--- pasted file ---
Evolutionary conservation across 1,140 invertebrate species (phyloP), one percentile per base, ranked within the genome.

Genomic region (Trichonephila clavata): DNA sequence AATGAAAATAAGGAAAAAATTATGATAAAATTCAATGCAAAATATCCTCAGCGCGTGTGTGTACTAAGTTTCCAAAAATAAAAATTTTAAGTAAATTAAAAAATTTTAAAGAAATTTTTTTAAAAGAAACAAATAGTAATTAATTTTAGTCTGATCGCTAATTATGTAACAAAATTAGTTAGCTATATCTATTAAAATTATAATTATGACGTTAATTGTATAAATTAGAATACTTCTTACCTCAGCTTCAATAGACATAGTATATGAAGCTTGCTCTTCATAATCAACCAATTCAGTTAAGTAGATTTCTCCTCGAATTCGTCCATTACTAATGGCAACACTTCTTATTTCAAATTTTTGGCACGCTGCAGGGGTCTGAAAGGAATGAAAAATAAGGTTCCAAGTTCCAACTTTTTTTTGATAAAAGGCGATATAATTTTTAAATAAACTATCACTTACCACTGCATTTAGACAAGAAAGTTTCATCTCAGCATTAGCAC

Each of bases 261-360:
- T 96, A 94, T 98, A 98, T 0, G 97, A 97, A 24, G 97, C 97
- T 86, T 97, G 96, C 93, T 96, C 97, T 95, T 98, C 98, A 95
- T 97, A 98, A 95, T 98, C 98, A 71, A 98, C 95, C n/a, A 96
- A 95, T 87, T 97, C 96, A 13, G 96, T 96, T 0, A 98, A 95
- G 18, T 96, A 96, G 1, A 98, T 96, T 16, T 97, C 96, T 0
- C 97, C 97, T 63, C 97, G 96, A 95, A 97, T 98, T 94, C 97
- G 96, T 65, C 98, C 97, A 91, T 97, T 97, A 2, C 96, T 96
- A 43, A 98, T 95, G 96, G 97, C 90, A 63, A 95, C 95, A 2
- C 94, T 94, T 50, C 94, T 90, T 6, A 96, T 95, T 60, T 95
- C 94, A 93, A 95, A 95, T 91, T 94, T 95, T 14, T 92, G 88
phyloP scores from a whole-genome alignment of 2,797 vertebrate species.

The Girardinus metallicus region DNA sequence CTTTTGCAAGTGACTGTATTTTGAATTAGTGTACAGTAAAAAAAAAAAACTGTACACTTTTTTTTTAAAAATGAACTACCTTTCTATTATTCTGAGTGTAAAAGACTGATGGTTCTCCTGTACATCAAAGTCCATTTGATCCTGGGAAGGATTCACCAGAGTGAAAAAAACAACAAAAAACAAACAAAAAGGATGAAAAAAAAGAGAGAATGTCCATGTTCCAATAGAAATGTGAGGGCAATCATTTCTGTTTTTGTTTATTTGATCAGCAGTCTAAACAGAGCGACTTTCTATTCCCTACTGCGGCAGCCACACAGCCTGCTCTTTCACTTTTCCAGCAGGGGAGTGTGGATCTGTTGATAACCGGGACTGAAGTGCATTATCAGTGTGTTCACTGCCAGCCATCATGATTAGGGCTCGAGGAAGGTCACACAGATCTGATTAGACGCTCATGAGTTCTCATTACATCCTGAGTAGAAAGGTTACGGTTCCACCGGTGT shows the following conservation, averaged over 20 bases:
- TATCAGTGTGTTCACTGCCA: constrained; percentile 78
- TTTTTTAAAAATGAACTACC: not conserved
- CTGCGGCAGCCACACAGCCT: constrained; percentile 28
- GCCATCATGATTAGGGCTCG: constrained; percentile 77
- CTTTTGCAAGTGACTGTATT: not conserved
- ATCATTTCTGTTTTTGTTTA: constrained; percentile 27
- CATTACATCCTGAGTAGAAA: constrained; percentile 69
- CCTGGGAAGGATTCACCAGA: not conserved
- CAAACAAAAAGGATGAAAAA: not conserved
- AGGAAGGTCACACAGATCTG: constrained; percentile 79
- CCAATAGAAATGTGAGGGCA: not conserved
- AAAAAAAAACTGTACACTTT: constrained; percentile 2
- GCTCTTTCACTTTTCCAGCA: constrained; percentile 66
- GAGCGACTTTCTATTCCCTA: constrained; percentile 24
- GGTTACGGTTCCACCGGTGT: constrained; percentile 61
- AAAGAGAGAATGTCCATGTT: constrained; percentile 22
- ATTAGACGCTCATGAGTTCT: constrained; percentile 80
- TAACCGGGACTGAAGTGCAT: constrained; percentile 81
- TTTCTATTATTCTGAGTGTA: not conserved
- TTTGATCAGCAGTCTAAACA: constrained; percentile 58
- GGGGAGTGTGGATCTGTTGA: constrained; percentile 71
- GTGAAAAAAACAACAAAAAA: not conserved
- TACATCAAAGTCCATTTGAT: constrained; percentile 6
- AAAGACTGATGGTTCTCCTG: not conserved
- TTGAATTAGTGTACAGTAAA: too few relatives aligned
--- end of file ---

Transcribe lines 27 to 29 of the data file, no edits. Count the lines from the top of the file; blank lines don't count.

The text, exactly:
- AAAAAAAAACTGTACACTTT: constrained; percentile 2
- GCTCTTTCACTTTTCCAGCA: constrained; percentile 66
- GAGCGACTTTCTATTCCCTA: constrained; percentile 24